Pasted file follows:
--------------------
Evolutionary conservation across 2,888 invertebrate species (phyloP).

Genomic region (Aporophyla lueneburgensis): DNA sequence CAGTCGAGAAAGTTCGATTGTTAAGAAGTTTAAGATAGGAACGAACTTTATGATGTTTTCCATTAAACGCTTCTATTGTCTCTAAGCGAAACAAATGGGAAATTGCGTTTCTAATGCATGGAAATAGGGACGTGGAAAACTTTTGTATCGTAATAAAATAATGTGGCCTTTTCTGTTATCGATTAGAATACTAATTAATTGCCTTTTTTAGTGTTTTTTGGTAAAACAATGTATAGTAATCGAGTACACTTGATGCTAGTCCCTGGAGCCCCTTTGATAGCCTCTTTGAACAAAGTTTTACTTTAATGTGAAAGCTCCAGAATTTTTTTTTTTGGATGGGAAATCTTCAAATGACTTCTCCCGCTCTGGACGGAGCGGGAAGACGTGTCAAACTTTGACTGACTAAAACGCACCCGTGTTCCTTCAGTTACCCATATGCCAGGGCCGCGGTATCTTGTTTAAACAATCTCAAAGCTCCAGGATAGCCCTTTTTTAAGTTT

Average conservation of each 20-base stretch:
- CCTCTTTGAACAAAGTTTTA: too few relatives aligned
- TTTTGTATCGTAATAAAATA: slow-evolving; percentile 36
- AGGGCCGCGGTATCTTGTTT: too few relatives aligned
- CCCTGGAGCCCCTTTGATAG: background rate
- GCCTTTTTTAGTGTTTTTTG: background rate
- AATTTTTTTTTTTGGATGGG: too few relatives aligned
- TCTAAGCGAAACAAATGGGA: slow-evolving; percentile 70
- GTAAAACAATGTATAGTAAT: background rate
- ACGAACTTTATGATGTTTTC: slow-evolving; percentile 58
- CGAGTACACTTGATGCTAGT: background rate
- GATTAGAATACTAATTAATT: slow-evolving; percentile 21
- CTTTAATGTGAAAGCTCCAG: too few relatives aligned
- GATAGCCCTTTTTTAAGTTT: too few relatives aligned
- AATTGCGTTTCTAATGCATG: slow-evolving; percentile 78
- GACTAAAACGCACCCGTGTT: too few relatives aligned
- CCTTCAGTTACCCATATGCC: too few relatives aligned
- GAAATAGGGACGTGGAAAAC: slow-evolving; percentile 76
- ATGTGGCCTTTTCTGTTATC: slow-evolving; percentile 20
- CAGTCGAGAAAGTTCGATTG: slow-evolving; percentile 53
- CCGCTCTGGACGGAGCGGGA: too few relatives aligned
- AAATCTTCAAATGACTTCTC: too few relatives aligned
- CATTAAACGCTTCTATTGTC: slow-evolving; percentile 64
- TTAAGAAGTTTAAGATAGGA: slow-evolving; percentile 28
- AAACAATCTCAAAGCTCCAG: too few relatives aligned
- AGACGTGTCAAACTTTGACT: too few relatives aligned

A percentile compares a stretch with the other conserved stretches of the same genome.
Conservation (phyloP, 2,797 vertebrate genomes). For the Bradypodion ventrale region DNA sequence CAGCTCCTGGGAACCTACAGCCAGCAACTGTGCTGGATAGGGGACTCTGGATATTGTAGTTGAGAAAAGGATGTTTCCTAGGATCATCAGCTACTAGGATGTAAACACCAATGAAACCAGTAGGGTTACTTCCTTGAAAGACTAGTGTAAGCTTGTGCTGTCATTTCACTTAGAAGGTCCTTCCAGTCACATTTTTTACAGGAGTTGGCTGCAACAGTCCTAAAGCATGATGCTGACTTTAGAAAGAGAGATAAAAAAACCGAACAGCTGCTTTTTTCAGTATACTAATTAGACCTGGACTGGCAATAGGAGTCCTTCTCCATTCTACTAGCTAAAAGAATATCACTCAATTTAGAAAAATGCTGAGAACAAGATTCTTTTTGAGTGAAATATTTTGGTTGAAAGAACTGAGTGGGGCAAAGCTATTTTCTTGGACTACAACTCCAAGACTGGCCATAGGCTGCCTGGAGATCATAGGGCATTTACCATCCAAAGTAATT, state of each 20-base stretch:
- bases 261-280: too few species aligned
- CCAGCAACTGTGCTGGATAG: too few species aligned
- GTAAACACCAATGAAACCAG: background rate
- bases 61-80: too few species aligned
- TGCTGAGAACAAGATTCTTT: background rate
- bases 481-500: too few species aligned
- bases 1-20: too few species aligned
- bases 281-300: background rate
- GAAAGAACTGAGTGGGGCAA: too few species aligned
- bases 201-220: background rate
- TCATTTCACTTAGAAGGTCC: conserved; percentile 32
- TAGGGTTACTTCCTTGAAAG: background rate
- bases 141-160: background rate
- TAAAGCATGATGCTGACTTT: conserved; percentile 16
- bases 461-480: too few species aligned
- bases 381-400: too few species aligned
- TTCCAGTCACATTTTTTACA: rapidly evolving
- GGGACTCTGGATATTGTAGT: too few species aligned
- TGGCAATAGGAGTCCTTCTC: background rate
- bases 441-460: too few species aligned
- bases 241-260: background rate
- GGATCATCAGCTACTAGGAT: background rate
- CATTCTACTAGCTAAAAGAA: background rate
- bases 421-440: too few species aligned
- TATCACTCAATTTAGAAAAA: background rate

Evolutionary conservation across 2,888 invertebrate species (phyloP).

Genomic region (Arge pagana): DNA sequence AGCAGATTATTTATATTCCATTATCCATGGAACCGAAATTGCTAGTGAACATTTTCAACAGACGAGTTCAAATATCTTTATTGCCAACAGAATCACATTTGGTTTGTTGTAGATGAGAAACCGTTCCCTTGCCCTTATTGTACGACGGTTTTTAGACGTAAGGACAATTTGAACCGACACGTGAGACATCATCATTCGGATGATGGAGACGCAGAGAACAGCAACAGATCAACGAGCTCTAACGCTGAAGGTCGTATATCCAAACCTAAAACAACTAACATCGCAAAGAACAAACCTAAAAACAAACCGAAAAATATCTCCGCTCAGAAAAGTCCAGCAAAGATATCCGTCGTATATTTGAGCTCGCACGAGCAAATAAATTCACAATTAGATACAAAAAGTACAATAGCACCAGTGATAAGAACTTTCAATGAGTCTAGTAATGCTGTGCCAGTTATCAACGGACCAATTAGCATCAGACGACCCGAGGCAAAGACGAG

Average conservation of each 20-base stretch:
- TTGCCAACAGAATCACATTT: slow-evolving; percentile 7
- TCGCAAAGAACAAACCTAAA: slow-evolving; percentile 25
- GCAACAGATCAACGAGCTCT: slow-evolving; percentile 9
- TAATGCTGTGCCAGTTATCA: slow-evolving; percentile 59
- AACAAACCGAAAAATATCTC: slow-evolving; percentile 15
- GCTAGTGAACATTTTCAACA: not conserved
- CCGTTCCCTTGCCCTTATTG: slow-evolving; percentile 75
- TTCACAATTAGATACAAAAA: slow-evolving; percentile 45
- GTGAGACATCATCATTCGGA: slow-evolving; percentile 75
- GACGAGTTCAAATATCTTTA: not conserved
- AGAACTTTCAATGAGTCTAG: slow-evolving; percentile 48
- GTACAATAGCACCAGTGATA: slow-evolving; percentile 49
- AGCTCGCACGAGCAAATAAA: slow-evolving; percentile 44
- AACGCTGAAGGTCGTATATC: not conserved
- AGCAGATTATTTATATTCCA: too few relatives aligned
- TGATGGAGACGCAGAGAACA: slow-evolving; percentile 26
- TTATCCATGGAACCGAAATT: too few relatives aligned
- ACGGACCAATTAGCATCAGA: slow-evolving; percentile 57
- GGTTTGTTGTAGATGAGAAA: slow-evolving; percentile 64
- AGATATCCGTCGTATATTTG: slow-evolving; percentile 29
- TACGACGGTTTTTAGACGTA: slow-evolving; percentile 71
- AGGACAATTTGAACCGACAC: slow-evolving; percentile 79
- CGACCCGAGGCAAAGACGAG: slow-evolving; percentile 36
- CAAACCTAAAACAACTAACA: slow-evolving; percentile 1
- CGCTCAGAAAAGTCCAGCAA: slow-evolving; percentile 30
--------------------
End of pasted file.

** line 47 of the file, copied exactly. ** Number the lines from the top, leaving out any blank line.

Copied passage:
- TTCCAGTCACATTTTTTACA: rapidly evolving